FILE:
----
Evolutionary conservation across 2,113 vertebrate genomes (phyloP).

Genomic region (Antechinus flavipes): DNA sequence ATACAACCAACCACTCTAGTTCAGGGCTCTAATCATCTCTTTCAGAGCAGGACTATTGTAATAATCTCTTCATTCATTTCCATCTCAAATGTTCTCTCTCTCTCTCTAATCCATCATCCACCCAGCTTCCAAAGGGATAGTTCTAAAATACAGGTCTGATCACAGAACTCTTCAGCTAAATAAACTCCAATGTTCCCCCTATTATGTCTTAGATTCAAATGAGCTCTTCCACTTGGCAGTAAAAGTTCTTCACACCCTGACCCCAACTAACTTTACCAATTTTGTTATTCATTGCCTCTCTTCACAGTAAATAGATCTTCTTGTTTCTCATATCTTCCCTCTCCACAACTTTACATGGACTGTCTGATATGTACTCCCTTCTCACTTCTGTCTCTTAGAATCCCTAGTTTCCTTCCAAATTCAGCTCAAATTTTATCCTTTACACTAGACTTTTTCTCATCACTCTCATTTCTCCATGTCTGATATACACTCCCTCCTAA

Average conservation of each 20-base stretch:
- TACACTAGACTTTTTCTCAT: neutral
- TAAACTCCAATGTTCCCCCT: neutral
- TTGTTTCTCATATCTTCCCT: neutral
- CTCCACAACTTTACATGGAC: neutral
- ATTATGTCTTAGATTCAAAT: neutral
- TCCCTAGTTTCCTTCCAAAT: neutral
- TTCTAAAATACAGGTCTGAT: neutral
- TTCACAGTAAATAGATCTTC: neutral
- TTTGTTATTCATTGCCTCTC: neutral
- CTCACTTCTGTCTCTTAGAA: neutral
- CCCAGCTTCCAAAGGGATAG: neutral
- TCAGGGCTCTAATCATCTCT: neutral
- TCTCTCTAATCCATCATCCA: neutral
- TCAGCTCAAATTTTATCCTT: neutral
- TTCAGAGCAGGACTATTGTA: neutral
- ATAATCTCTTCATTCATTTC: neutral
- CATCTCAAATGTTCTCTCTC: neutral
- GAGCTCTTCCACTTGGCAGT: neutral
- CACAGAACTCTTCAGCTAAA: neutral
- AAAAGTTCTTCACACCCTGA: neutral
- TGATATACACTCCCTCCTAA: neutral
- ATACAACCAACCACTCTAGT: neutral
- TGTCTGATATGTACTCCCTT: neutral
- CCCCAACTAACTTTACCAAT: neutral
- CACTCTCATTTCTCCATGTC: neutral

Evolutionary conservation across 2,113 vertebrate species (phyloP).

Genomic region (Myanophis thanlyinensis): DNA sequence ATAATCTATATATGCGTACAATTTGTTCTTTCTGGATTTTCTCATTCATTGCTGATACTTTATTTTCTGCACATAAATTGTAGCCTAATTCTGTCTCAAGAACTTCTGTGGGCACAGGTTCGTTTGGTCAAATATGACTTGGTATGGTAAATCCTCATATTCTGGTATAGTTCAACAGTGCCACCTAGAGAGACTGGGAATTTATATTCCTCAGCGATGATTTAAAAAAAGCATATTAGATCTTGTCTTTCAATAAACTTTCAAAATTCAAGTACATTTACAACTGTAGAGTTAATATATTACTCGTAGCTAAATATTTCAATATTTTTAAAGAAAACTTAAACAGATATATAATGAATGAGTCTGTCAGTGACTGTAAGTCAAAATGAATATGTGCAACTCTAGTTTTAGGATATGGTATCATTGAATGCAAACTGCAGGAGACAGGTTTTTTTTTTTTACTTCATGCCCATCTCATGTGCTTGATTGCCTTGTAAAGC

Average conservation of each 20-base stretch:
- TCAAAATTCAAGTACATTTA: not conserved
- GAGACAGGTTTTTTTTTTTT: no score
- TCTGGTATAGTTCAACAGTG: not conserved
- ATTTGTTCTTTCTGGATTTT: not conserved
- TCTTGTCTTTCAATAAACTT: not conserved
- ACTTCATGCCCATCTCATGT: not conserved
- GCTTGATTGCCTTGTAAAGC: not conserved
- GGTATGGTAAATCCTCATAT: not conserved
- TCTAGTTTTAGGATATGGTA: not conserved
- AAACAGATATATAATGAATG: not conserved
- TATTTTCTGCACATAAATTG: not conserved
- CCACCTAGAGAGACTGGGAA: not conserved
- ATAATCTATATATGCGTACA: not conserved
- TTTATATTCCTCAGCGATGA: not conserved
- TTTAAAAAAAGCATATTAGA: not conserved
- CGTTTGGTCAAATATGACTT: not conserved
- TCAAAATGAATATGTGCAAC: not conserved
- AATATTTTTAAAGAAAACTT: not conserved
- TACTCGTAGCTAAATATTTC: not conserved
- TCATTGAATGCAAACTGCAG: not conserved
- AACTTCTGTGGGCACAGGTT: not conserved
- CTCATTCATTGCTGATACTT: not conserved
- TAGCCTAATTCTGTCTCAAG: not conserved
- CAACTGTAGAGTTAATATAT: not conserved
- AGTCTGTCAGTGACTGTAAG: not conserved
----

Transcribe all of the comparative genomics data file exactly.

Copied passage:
Evolutionary conservation across 2,113 vertebrate genomes (phyloP).

Genomic region (Antechinus flavipes): DNA sequence ATACAACCAACCACTCTAGTTCAGGGCTCTAATCATCTCTTTCAGAGCAGGACTATTGTAATAATCTCTTCATTCATTTCCATCTCAAATGTTCTCTCTCTCTCTCTAATCCATCATCCACCCAGCTTCCAAAGGGATAGTTCTAAAATACAGGTCTGATCACAGAACTCTTCAGCTAAATAAACTCCAATGTTCCCCCTATTATGTCTTAGATTCAAATGAGCTCTTCCACTTGGCAGTAAAAGTTCTTCACACCCTGACCCCAACTAACTTTACCAATTTTGTTATTCATTGCCTCTCTTCACAGTAAATAGATCTTCTTGTTTCTCATATCTTCCCTCTCCACAACTTTACATGGACTGTCTGATATGTACTCCCTTCTCACTTCTGTCTCTTAGAATCCCTAGTTTCCTTCCAAATTCAGCTCAAATTTTATCCTTTACACTAGACTTTTTCTCATCACTCTCATTTCTCCATGTCTGATATACACTCCCTCCTAA

Average conservation of each 20-base stretch:
- TACACTAGACTTTTTCTCAT: neutral
- TAAACTCCAATGTTCCCCCT: neutral
- TTGTTTCTCATATCTTCCCT: neutral
- CTCCACAACTTTACATGGAC: neutral
- ATTATGTCTTAGATTCAAAT: neutral
- TCCCTAGTTTCCTTCCAAAT: neutral
- TTCTAAAATACAGGTCTGAT: neutral
- TTCACAGTAAATAGATCTTC: neutral
- TTTGTTATTCATTGCCTCTC: neutral
- CTCACTTCTGTCTCTTAGAA: neutral
- CCCAGCTTCCAAAGGGATAG: neutral
- TCAGGGCTCTAATCATCTCT: neutral
- TCTCTCTAATCCATCATCCA: neutral
- TCAGCTCAAATTTTATCCTT: neutral
- TTCAGAGCAGGACTATTGTA: neutral
- ATAATCTCTTCATTCATTTC: neutral
- CATCTCAAATGTTCTCTCTC: neutral
- GAGCTCTTCCACTTGGCAGT: neutral
- CACAGAACTCTTCAGCTAAA: neutral
- AAAAGTTCTTCACACCCTGA: neutral
- TGATATACACTCCCTCCTAA: neutral
- ATACAACCAACCACTCTAGT: neutral
- TGTCTGATATGTACTCCCTT: neutral
- CCCCAACTAACTTTACCAAT: neutral
- CACTCTCATTTCTCCATGTC: neutral

Evolutionary conservation across 2,113 vertebrate species (phyloP).

Genomic region (Myanophis thanlyinensis): DNA sequence ATAATCTATATATGCGTACAATTTGTTCTTTCTGGATTTTCTCATTCATTGCTGATACTTTATTTTCTGCACATAAATTGTAGCCTAATTCTGTCTCAAGAACTTCTGTGGGCACAGGTTCGTTTGGTCAAATATGACTTGGTATGGTAAATCCTCATATTCTGGTATAGTTCAACAGTGCCACCTAGAGAGACTGGGAATTTATATTCCTCAGCGATGATTTAAAAAAAGCATATTAGATCTTGTCTTTCAATAAACTTTCAAAATTCAAGTACATTTACAACTGTAGAGTTAATATATTACTCGTAGCTAAATATTTCAATATTTTTAAAGAAAACTTAAACAGATATATAATGAATGAGTCTGTCAGTGACTGTAAGTCAAAATGAATATGTGCAACTCTAGTTTTAGGATATGGTATCATTGAATGCAAACTGCAGGAGACAGGTTTTTTTTTTTTACTTCATGCCCATCTCATGTGCTTGATTGCCTTGTAAAGC

Average conservation of each 20-base stretch:
- TCAAAATTCAAGTACATTTA: not conserved
- GAGACAGGTTTTTTTTTTTT: no score
- TCTGGTATAGTTCAACAGTG: not conserved
- ATTTGTTCTTTCTGGATTTT: not conserved
- TCTTGTCTTTCAATAAACTT: not conserved
- ACTTCATGCCCATCTCATGT: not conserved
- GCTTGATTGCCTTGTAAAGC: not conserved
- GGTATGGTAAATCCTCATAT: not conserved
- TCTAGTTTTAGGATATGGTA: not conserved
- AAACAGATATATAATGAATG: not conserved
- TATTTTCTGCACATAAATTG: not conserved
- CCACCTAGAGAGACTGGGAA: not conserved
- ATAATCTATATATGCGTACA: not conserved
- TTTATATTCCTCAGCGATGA: not conserved
- TTTAAAAAAAGCATATTAGA: not conserved
- CGTTTGGTCAAATATGACTT: not conserved
- TCAAAATGAATATGTGCAAC: not conserved
- AATATTTTTAAAGAAAACTT: not conserved
- TACTCGTAGCTAAATATTTC: not conserved
- TCATTGAATGCAAACTGCAG: not conserved
- AACTTCTGTGGGCACAGGTT: not conserved
- CTCATTCATTGCTGATACTT: not conserved
- TAGCCTAATTCTGTCTCAAG: not conserved
- CAACTGTAGAGTTAATATAT: not conserved
- AGTCTGTCAGTGACTGTAAG: not conserved